Despite the study’s findings, immigrant entrepreneurs still face a slew of visa challenges that make it difficult for them to start and build companies.
When Sara Itucas was a young girl, she watched her family navigate the perilous and notoriously bureaucratic U.S. immigration system.
Itucas and her family came to the U.S. from the Philippines when she was 5, and from a young age she saw how convoluted the immigration process was.
“Watching my mom go through the immigration process was really stressful for our whole family,” Itucas said. “It was so complicated, and we didn’t speak English that well.”
When Itucas grew up, she decided to do something to make the process easier. She and Todd Haines founded LegalPad, a startup meant to simplify the visa application process.
“I wanted to give other people that opportunity I had,” Itucas told NBC News. “LegalPad aims to simplify the process and educate people so they are more empowered to help themselves.”
Itucas is far from the only immigrant founder of a venture capital-backed startup in the U.S. A 2016 report by the National Foundation for American Policy said that immigrants had founded more than half of America’s startups valued at or over $1 billion.
More recently, a working paper from researchers at George Mason University released this month said that immigrant-owned firms in the tech industry had “uniformly higher rates of innovation” than firms run by U.S. citizens in 15 of the 16 measures they surveyed.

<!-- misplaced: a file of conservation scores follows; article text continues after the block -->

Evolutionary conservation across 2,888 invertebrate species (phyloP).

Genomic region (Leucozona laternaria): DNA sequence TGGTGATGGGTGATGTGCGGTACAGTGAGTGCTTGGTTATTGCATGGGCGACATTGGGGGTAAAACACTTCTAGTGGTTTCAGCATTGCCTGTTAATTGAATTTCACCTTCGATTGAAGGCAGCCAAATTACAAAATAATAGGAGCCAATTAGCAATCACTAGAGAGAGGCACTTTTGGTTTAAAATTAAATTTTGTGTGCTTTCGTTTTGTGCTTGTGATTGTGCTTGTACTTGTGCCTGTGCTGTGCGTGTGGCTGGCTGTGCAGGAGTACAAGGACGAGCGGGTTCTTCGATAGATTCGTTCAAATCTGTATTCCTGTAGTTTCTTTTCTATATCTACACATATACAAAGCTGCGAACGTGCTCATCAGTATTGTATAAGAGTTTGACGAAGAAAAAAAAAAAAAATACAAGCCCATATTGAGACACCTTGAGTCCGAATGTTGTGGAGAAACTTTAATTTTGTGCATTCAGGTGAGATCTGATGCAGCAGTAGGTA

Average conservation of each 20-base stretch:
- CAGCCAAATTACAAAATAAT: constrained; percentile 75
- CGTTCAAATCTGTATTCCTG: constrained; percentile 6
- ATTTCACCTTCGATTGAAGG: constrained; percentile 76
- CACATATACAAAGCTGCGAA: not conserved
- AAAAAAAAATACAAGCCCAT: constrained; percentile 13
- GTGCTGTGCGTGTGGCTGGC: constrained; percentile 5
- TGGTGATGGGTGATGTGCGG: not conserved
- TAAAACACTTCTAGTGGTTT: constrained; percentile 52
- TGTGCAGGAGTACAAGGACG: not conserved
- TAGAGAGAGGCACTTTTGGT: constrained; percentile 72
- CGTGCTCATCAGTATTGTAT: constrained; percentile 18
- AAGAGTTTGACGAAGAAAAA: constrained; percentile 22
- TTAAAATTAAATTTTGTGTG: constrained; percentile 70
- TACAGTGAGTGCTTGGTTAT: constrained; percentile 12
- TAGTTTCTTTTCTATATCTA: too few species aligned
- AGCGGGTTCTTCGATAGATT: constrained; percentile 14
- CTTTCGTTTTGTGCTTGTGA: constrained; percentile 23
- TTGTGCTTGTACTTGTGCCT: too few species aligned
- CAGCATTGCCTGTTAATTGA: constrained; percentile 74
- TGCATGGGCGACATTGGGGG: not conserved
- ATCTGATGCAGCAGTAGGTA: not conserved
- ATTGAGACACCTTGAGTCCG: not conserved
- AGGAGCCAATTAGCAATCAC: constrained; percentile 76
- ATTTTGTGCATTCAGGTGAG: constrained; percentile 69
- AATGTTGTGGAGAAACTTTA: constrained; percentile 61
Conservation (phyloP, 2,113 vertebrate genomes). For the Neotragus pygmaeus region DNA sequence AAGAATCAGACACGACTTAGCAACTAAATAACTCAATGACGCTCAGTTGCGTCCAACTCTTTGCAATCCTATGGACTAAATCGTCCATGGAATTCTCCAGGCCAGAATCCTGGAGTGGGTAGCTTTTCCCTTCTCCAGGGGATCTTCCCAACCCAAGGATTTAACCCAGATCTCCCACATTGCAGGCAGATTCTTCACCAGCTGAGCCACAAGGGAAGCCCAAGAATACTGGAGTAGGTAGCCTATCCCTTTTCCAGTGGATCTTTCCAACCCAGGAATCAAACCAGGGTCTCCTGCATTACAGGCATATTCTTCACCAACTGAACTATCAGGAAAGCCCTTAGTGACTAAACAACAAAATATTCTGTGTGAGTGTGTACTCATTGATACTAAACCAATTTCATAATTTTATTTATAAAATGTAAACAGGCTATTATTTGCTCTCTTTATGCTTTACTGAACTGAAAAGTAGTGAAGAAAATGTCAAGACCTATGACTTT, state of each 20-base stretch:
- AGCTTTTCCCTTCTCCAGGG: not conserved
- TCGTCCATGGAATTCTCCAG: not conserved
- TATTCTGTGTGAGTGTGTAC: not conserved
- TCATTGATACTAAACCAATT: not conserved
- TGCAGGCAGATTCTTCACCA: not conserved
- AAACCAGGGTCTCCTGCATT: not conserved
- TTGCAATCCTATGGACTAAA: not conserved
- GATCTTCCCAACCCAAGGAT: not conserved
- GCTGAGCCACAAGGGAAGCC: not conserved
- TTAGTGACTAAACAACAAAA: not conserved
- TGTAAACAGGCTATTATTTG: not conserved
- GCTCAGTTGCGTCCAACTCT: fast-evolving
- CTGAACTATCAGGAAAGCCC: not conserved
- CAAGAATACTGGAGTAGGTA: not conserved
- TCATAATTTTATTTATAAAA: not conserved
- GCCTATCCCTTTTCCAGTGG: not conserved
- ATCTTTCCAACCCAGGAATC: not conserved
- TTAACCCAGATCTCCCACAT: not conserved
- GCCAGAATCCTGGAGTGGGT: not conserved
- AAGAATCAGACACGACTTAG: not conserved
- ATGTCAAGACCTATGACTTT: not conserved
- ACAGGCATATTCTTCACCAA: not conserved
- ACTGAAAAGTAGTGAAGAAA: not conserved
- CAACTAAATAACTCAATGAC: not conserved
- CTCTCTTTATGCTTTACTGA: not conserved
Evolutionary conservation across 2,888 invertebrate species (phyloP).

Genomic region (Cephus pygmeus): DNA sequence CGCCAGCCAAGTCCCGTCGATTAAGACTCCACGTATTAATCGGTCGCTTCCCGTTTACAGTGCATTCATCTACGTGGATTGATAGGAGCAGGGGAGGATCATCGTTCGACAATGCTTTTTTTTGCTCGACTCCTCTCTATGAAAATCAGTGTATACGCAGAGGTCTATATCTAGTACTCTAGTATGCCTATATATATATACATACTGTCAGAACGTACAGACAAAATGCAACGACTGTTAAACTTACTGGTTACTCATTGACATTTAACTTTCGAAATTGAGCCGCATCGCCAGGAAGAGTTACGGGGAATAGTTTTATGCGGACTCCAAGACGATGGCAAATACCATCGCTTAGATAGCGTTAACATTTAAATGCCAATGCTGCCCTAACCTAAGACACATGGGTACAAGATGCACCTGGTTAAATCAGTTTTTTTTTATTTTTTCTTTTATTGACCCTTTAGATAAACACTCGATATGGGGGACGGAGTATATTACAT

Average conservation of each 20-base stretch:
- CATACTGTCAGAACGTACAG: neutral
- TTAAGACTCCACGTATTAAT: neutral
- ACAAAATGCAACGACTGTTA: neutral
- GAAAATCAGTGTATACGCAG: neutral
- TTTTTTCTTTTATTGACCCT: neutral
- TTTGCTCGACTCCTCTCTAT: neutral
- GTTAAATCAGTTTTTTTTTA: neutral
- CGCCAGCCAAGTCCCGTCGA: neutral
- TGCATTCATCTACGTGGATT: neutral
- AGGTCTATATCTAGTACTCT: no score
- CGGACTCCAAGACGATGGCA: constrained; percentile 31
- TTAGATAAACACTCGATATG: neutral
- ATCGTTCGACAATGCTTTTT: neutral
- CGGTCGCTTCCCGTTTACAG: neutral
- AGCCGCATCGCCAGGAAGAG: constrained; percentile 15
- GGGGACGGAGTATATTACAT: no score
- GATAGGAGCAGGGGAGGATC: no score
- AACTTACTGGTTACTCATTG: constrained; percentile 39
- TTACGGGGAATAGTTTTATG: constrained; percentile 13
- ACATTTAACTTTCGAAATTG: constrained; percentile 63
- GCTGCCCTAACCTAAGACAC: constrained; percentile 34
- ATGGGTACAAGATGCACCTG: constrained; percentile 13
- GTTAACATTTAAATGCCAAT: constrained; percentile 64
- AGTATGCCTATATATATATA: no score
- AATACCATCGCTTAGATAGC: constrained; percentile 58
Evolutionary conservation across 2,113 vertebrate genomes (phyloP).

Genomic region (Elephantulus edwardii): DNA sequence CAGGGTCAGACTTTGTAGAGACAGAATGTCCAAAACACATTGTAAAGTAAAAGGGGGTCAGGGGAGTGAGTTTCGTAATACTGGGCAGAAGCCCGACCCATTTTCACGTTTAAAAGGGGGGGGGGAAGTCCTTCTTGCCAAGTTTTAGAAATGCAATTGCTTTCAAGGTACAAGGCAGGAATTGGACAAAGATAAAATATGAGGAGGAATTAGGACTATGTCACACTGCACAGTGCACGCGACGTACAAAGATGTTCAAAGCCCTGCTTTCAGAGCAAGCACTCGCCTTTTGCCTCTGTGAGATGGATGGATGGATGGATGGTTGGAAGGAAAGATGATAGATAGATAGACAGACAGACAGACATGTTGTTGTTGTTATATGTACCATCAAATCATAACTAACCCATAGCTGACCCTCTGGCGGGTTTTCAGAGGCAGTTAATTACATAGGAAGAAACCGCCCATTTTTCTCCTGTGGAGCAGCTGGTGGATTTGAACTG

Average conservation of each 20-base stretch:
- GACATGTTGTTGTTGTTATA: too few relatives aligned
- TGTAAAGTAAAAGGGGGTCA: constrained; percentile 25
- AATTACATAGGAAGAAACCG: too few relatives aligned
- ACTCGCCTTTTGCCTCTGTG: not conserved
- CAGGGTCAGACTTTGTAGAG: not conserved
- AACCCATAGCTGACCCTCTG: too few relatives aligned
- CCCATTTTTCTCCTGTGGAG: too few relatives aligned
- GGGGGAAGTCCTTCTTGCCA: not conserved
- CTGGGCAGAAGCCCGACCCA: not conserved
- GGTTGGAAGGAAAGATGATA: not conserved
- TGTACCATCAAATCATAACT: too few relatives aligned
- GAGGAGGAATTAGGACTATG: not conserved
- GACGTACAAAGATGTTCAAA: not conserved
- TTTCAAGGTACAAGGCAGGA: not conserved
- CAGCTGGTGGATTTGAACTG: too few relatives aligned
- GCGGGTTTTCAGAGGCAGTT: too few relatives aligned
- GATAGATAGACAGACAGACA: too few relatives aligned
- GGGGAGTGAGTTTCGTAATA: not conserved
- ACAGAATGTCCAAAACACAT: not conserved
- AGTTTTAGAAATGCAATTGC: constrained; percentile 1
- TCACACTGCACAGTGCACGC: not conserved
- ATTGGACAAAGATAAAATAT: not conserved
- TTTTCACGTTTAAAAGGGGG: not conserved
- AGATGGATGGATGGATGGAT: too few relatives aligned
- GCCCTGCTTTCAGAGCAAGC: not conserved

John S. Earle, a professor at the university’s Schar School of Policy and Government and one of the authors of the paper, said he believed that the study was the first of its kind.
“There have been studies of immigration and self-employment, and there has been a little bit of research that looks at size of firms owned by immigrants,” Earle said. “Ours is the first study that I’m aware of to look at the innovativeness of immigrant entrepreneurs.”
Earle said that most research on immigrants in the workplace has focused on the impact immigrants have on American workers, and that such research has “generally failed” to find any negative effects. This new study builds on that previous research.
“It appears that immigrant entrepreneurs are not replacing Americans,” Earle said. “Instead, they are creating something new.”
Tech companies and executives have been vocal about immigration issues, particularly since Trump took office. In 2018, the Information Technology Industry Council, which labels itself the “global voice of the tech sector,” called for immigration reform and an end to family separations at the border. The CEOs of many tech giants, including Tim Cook, Mark Zuckerberg and Elon Musk, called for an end to the separation policy, and many cited personal donations they had made to immigrant rights groups.